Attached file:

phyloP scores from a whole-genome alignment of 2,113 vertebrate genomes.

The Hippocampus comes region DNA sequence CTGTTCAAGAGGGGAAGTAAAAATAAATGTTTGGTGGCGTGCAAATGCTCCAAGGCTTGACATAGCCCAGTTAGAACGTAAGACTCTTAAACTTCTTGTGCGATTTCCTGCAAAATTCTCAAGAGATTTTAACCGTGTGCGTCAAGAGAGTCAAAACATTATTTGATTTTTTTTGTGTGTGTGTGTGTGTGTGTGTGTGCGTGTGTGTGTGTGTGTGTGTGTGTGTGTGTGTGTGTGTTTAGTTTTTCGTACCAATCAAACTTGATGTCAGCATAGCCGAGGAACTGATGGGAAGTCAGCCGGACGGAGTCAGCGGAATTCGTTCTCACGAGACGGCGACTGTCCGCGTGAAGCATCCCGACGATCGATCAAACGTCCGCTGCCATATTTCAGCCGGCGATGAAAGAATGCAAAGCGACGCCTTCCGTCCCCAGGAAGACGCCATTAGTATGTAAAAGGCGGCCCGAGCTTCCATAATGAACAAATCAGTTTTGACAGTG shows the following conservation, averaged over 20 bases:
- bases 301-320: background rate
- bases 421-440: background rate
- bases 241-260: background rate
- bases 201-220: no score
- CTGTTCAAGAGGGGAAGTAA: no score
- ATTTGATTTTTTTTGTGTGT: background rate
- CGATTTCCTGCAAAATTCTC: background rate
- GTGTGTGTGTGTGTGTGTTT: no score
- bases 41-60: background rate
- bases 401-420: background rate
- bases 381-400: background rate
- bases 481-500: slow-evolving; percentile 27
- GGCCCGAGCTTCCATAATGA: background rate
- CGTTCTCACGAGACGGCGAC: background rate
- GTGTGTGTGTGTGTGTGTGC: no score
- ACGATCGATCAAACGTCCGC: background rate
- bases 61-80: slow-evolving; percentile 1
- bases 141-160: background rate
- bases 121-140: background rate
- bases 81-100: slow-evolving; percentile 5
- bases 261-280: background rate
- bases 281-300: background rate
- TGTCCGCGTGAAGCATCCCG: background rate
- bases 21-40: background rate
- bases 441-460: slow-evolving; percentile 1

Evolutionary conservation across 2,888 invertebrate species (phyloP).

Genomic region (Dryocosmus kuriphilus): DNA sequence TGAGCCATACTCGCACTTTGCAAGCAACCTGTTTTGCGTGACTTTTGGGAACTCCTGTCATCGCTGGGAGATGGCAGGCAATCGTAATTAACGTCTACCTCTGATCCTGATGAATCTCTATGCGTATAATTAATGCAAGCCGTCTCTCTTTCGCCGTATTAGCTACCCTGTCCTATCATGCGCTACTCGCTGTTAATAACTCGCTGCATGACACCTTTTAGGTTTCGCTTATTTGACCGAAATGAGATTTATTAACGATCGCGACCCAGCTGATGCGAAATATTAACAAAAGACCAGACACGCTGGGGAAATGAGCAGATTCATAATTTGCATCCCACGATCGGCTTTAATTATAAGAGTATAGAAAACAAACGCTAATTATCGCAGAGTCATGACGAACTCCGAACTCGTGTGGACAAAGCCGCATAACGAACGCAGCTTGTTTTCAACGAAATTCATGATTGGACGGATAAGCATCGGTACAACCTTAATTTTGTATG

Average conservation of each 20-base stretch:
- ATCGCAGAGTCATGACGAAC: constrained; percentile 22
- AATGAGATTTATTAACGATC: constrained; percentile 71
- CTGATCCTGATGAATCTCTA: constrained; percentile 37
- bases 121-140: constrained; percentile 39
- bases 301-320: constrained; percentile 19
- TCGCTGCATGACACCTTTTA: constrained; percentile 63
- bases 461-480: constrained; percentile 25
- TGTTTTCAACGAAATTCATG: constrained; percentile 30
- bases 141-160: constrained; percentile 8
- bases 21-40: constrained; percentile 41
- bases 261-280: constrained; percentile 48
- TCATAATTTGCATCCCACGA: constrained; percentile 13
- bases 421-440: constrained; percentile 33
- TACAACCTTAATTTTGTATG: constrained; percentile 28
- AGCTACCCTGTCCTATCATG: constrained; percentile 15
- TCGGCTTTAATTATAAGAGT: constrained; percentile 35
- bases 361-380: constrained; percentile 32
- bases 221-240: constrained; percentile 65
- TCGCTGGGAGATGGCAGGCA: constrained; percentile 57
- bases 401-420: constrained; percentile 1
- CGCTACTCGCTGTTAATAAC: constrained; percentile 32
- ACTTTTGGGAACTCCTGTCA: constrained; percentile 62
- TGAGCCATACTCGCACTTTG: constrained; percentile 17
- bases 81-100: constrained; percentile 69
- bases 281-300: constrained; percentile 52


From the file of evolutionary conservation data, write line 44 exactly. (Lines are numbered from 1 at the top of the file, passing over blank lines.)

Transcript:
- TACAACCTTAATTTTGTATG: constrained; percentile 28